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Discussion Starter · #1 ·
I posted this on my introduction thread but thought it was interesting enough to have it's own thread...

Had a really cool Murph event on our walk this morning. I get up at 430am to teach a martial arts class that goes until 7. I usually take him on a walk when I get home, but this morning I had to attend to my full time job for a bit so it was 10, and 90 degrees, before I could walk Murph.
Since it was hotter I shortened the walk a bit. Once we got back on my street Murph grabbed the leash in his mouth and started leading me. Now, he never really pulls and always walks right at my heel. So I was curious to see what he was doing.


I didn't correct him and just stopped and asked what he was doing. He looked at me like I was an idiot and started whining. He didn't tug, just waited and whined.


I got this feeling that he was really trying to tell me something so I jogged the rest of the way home with him holding the leash all the way to the front door.


He bolted right for the water. I'm assuming he really wanted to get home because he was thirsty so he was hurrying me up. Crazy huh? He knows where home is, that there's water there, and figured out a way to communicate me without breaking rules.... That's something else.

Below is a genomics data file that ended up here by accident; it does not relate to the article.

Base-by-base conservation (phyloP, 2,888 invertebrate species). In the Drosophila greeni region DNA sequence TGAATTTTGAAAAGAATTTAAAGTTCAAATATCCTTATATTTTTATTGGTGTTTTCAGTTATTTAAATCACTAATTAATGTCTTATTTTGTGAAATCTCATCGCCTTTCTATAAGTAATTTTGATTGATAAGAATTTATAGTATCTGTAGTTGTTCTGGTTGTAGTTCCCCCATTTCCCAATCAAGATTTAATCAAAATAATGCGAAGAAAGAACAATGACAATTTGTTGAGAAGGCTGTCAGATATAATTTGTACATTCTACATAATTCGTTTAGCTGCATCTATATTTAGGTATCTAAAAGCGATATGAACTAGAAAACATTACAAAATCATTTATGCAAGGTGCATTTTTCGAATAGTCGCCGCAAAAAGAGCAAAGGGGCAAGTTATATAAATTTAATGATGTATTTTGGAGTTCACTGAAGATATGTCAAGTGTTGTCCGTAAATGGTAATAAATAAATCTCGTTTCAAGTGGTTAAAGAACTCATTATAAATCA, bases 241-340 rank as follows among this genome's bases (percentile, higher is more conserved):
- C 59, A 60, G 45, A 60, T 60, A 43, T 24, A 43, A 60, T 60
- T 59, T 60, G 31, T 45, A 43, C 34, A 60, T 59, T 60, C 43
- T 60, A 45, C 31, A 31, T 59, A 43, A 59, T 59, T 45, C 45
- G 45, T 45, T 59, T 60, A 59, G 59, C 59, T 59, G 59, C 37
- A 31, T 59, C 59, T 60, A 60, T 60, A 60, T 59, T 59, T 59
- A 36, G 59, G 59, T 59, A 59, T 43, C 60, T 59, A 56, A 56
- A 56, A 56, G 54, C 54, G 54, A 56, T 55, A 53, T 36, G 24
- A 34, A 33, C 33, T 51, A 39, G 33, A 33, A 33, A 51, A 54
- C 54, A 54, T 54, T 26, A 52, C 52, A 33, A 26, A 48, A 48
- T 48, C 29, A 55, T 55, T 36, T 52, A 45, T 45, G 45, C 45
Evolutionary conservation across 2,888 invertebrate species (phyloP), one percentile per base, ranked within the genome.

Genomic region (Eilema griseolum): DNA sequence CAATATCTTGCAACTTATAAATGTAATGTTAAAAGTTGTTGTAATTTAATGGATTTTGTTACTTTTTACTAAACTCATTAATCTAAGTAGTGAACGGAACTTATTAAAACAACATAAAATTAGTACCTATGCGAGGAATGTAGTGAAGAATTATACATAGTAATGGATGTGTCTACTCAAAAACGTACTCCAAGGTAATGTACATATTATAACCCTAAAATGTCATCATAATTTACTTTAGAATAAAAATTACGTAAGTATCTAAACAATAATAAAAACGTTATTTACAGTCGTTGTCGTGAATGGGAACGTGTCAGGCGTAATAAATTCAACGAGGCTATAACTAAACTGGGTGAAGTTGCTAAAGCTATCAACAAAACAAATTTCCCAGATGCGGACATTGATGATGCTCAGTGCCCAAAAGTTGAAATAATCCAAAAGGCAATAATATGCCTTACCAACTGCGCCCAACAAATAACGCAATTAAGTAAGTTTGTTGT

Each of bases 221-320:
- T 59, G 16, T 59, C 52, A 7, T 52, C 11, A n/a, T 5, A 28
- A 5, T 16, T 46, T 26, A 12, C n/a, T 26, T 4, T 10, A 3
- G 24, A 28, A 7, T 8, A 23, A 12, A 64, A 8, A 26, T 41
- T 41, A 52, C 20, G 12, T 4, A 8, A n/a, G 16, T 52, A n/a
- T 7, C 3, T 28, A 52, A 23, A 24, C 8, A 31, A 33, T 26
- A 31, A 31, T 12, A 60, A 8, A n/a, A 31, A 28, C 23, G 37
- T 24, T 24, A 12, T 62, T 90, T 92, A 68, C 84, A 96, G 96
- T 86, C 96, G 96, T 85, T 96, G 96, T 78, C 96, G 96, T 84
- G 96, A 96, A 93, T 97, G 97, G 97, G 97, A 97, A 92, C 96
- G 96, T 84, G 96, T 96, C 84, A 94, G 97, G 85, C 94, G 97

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Discussion Starter · #5 ·
I don't walk my dogs on pavement I can't walk barefoot on. Thanks for looking out for him though, that's very kind.
 

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I get that since I used to be a barefoot runner... I would run 10+ miles every day on the hot road in the middle of summer (90-100+F) and it didn't bother me one bit. My adult shepherd also accompanied me but he was older and he had been conditioned to it. When you are running quickly your feet are only on the ground for a second so you don't really feel it. Something to consider though is your puppies paws have likely not had time to adapt to these conditions since he is so young and not been exposed to surfaces like this frequently, unlike you who possibly have calloused feet and are used to walking on hard hot pavement. Keep in mind as well smaller organisms lose heat and heat up quicker than larger ones, so his risk for heat stroke is much higher than yours. I really would only walk him in the grass while he is so young and it is so hot outside.
BUT that wasn't the point of this post was it? :wink2:
What a smart little dude and how CUTE!!!! :wub:
Imagine how much smarter he is going to be when he is all grown up LOL!